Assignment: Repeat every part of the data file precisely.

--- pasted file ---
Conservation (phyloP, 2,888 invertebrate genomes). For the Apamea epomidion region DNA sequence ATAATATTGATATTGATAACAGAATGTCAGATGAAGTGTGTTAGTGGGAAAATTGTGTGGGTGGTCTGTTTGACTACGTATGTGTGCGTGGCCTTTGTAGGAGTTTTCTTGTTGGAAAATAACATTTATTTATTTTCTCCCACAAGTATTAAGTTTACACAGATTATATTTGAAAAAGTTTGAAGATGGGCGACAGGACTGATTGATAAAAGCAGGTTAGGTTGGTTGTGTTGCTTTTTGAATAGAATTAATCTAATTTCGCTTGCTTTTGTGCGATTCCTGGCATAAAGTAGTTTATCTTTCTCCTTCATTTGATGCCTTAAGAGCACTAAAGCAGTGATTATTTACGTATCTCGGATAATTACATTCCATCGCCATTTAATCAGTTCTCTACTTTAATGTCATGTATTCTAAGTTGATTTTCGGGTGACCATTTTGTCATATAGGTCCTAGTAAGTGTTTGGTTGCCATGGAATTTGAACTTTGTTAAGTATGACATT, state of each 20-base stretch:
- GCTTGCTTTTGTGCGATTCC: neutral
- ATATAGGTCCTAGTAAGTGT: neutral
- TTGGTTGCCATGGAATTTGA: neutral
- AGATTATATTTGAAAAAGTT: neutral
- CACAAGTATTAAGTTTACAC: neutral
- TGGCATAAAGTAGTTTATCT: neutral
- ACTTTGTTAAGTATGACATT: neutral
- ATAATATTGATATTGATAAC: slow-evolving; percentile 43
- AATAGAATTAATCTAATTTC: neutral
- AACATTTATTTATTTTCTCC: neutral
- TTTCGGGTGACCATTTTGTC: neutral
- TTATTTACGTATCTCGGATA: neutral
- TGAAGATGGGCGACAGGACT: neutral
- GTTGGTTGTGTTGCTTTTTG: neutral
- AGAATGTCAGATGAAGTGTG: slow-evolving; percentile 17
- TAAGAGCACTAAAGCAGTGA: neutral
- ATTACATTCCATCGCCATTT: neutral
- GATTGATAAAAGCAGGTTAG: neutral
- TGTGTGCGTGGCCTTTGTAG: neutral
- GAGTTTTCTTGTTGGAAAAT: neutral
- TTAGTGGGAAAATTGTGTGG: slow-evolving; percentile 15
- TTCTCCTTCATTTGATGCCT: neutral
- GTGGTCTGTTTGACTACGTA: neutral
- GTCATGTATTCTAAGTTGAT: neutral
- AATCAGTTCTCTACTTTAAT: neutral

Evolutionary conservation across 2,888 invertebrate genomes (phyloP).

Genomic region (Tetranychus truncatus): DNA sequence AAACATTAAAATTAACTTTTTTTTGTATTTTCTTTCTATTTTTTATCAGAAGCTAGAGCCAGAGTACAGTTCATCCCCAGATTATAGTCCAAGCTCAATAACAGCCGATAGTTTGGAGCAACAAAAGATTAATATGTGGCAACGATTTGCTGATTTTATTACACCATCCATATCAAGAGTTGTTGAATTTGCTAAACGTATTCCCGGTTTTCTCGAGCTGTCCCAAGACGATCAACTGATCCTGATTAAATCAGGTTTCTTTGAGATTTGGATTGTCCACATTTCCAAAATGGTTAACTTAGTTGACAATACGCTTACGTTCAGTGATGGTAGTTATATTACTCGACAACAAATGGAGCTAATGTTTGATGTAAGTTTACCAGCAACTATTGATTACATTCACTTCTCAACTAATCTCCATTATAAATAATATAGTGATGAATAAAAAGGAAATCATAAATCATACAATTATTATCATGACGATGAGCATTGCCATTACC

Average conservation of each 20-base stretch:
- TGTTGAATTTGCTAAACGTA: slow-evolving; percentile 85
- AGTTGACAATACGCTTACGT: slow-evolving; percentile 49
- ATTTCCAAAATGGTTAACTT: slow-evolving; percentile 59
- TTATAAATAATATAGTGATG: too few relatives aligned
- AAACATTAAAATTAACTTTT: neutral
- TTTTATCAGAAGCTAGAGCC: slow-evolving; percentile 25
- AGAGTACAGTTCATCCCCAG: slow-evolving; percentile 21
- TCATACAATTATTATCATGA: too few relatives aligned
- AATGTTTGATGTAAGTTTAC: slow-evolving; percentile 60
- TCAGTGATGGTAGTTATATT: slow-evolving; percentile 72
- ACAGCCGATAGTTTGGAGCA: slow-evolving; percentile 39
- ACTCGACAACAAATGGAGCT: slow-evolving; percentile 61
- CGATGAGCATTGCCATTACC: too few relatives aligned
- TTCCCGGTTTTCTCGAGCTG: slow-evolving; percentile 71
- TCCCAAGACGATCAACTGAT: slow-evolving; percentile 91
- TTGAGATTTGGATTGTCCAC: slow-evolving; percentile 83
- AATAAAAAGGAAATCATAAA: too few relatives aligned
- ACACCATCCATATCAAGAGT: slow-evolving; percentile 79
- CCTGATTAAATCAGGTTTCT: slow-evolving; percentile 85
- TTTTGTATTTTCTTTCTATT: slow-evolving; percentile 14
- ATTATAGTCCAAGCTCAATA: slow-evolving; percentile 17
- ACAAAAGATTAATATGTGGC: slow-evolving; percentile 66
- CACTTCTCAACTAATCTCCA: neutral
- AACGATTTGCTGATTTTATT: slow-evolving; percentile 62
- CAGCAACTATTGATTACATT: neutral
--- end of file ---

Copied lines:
Conservation (phyloP, 2,888 invertebrate genomes). For the Apamea epomidion region DNA sequence ATAATATTGATATTGATAACAGAATGTCAGATGAAGTGTGTTAGTGGGAAAATTGTGTGGGTGGTCTGTTTGACTACGTATGTGTGCGTGGCCTTTGTAGGAGTTTTCTTGTTGGAAAATAACATTTATTTATTTTCTCCCACAAGTATTAAGTTTACACAGATTATATTTGAAAAAGTTTGAAGATGGGCGACAGGACTGATTGATAAAAGCAGGTTAGGTTGGTTGTGTTGCTTTTTGAATAGAATTAATCTAATTTCGCTTGCTTTTGTGCGATTCCTGGCATAAAGTAGTTTATCTTTCTCCTTCATTTGATGCCTTAAGAGCACTAAAGCAGTGATTATTTACGTATCTCGGATAATTACATTCCATCGCCATTTAATCAGTTCTCTACTTTAATGTCATGTATTCTAAGTTGATTTTCGGGTGACCATTTTGTCATATAGGTCCTAGTAAGTGTTTGGTTGCCATGGAATTTGAACTTTGTTAAGTATGACATT, state of each 20-base stretch:
- GCTTGCTTTTGTGCGATTCC: neutral
- ATATAGGTCCTAGTAAGTGT: neutral
- TTGGTTGCCATGGAATTTGA: neutral
- AGATTATATTTGAAAAAGTT: neutral
- CACAAGTATTAAGTTTACAC: neutral
- TGGCATAAAGTAGTTTATCT: neutral
- ACTTTGTTAAGTATGACATT: neutral
- ATAATATTGATATTGATAAC: slow-evolving; percentile 43
- AATAGAATTAATCTAATTTC: neutral
- AACATTTATTTATTTTCTCC: neutral
- TTTCGGGTGACCATTTTGTC: neutral
- TTATTTACGTATCTCGGATA: neutral
- TGAAGATGGGCGACAGGACT: neutral
- GTTGGTTGTGTTGCTTTTTG: neutral
- AGAATGTCAGATGAAGTGTG: slow-evolving; percentile 17
- TAAGAGCACTAAAGCAGTGA: neutral
- ATTACATTCCATCGCCATTT: neutral
- GATTGATAAAAGCAGGTTAG: neutral
- TGTGTGCGTGGCCTTTGTAG: neutral
- GAGTTTTCTTGTTGGAAAAT: neutral
- TTAGTGGGAAAATTGTGTGG: slow-evolving; percentile 15
- TTCTCCTTCATTTGATGCCT: neutral
- GTGGTCTGTTTGACTACGTA: neutral
- GTCATGTATTCTAAGTTGAT: neutral
- AATCAGTTCTCTACTTTAAT: neutral

Evolutionary conservation across 2,888 invertebrate genomes (phyloP).

Genomic region (Tetranychus truncatus): DNA sequence AAACATTAAAATTAACTTTTTTTTGTATTTTCTTTCTATTTTTTATCAGAAGCTAGAGCCAGAGTACAGTTCATCCCCAGATTATAGTCCAAGCTCAATAACAGCCGATAGTTTGGAGCAACAAAAGATTAATATGTGGCAACGATTTGCTGATTTTATTACACCATCCATATCAAGAGTTGTTGAATTTGCTAAACGTATTCCCGGTTTTCTCGAGCTGTCCCAAGACGATCAACTGATCCTGATTAAATCAGGTTTCTTTGAGATTTGGATTGTCCACATTTCCAAAATGGTTAACTTAGTTGACAATACGCTTACGTTCAGTGATGGTAGTTATATTACTCGACAACAAATGGAGCTAATGTTTGATGTAAGTTTACCAGCAACTATTGATTACATTCACTTCTCAACTAATCTCCATTATAAATAATATAGTGATGAATAAAAAGGAAATCATAAATCATACAATTATTATCATGACGATGAGCATTGCCATTACC

Average conservation of each 20-base stretch:
- TGTTGAATTTGCTAAACGTA: slow-evolving; percentile 85
- AGTTGACAATACGCTTACGT: slow-evolving; percentile 49
- ATTTCCAAAATGGTTAACTT: slow-evolving; percentile 59
- TTATAAATAATATAGTGATG: too few relatives aligned
- AAACATTAAAATTAACTTTT: neutral
- TTTTATCAGAAGCTAGAGCC: slow-evolving; percentile 25
- AGAGTACAGTTCATCCCCAG: slow-evolving; percentile 21
- TCATACAATTATTATCATGA: too few relatives aligned
- AATGTTTGATGTAAGTTTAC: slow-evolving; percentile 60
- TCAGTGATGGTAGTTATATT: slow-evolving; percentile 72
- ACAGCCGATAGTTTGGAGCA: slow-evolving; percentile 39
- ACTCGACAACAAATGGAGCT: slow-evolving; percentile 61
- CGATGAGCATTGCCATTACC: too few relatives aligned
- TTCCCGGTTTTCTCGAGCTG: slow-evolving; percentile 71
- TCCCAAGACGATCAACTGAT: slow-evolving; percentile 91
- TTGAGATTTGGATTGTCCAC: slow-evolving; percentile 83
- AATAAAAAGGAAATCATAAA: too few relatives aligned
- ACACCATCCATATCAAGAGT: slow-evolving; percentile 79
- CCTGATTAAATCAGGTTTCT: slow-evolving; percentile 85
- TTTTGTATTTTCTTTCTATT: slow-evolving; percentile 14
- ATTATAGTCCAAGCTCAATA: slow-evolving; percentile 17
- ACAAAAGATTAATATGTGGC: slow-evolving; percentile 66
- CACTTCTCAACTAATCTCCA: neutral
- AACGATTTGCTGATTTTATT: slow-evolving; percentile 62
- CAGCAACTATTGATTACATT: neutral